THE LETTERER OF THE DAY IS…TOBEN RACICOT

COMIC BOOK YETI: Toben, thank you so much for joining me in the Yeti Cave! If you have any other jobs other than lettering, what is it you do?


TOBEN RACICOT: I’m a PhD candidate at the University of Waterloo studying role-playing games, game mechanics, and character creation systems primarily in single-player RPGs. I’ve taught Game Studies, Harry Potter, The Superhero and many other courses. I also work as a Graduate Educational Developer helping other graduate students improve their teaching skills. And I’m collaborating on a research project designing a board game and writing a D&D module.


Pilgrim's Dirge, issue #1, p.3, Racicot/Leoni/Bonanni

CBY: What are the comics that influenced you and made you want to work in comics?


TR: The first comic, as in monthly floppy, I remember buying was Venom #1 by Rick Remender and Tony Moore. But manga is definitely more formative. I bought an issue of Shonen Jump because there was a free Yu-Gi-Oh! card in it. I traded cards at the time and it helped me get better cards and also find a storytelling medium that I really enjoyed. That was when I was a teenager, but as a young adult with money to spend, I dug into Remender’s and Hickman’s era at Marvel. I followed them to Image, so books like East of West, Seven To Eternity, Black Science, and Black Monday Murders just leave me in awe.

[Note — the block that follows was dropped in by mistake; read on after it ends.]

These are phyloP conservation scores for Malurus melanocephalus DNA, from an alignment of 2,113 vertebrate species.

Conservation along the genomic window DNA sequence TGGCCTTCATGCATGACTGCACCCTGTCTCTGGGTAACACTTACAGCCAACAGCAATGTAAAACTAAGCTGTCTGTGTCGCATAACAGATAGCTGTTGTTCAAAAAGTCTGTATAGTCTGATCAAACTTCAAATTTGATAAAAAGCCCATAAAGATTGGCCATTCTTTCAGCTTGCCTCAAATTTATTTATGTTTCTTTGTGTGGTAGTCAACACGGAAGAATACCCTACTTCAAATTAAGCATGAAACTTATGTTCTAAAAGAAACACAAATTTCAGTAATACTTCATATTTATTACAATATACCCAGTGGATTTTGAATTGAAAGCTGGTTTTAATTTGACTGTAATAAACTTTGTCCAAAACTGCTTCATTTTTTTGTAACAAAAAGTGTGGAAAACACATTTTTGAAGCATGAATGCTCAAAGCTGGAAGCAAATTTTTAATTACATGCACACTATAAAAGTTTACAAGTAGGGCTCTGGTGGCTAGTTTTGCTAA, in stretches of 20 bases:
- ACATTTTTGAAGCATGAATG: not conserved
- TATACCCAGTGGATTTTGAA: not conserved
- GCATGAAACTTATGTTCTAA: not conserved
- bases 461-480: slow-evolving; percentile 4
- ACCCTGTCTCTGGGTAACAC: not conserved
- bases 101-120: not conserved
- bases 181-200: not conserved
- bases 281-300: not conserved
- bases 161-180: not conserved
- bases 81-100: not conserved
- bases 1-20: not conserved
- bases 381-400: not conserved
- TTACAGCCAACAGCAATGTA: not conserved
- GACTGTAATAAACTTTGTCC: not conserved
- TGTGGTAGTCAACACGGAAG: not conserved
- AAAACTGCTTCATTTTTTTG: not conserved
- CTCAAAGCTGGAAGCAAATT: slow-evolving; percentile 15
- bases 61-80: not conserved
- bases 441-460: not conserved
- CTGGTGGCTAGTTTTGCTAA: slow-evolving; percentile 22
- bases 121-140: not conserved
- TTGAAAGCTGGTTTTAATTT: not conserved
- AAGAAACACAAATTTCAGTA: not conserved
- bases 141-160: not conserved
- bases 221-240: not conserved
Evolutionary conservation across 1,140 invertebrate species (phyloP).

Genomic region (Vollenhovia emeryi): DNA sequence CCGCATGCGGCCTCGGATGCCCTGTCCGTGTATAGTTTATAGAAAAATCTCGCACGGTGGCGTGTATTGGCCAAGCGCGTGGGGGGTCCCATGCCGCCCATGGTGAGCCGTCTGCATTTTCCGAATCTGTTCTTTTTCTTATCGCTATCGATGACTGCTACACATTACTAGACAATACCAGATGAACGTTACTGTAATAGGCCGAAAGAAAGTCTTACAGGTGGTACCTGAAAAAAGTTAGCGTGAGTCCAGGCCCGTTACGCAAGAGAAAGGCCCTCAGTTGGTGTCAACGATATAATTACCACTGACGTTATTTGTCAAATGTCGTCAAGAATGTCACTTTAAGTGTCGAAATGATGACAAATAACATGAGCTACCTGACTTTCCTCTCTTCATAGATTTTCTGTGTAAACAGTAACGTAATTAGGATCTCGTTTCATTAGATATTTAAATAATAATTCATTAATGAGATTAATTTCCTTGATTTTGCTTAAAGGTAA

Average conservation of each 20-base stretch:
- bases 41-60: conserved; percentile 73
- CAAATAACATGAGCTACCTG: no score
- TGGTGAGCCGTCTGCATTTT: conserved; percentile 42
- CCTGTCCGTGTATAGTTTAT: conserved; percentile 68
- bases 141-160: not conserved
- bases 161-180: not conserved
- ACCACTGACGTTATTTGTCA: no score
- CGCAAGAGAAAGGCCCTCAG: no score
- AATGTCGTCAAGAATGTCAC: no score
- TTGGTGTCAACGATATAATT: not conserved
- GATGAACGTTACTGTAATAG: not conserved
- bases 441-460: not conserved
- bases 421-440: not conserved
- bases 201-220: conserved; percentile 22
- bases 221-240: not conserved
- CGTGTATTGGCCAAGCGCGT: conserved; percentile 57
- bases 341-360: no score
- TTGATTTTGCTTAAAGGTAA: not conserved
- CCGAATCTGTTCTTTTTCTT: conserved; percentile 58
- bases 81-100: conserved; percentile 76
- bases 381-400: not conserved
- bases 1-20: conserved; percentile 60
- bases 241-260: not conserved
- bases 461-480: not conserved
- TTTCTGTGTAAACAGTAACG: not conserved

So now, I would say, the top three comics that I rank as the best Image has produced are: East of West, Seven to Eternity, and DIE. I’m very happy to have conversation with dissenting votes because I’m always open for more comic suggestions. Tweet me your top three comic series @TobenRacicot!


CBY: I, for one, am mostly in agreement with you. I’m a big fan of East of West and Black Science. I’ve collected and read all of DIE (that Stephanie Hans artwork!), but I really need someone to make an annotated DIE.


What do you enjoy most about lettering?


TR: I view lettering as digital LEGOs. Using the blocks available to me, I design shapes, an eye-path, and flow that heightens the story and strengthens immersion. It’s a fun puzzle to figure out.


CBY: What is something you wish the average comics reader (however you want to define that) understood about the art of lettering?


TR: I feel like a lot of other letterers would answer this question about how lettering is an art, an invisible art to harken back to Scott McCloud, and that’s true, but I would say that lettering should always be complementary. I like to say that you don’t need four drummers in a band, just one. So if everyone on the team is doing their part and complementing and collaborating with each other, then you end up with a stellar comic. But if everyone wants to be the drummer, it’s gonna end up resulting in a very lopsided product.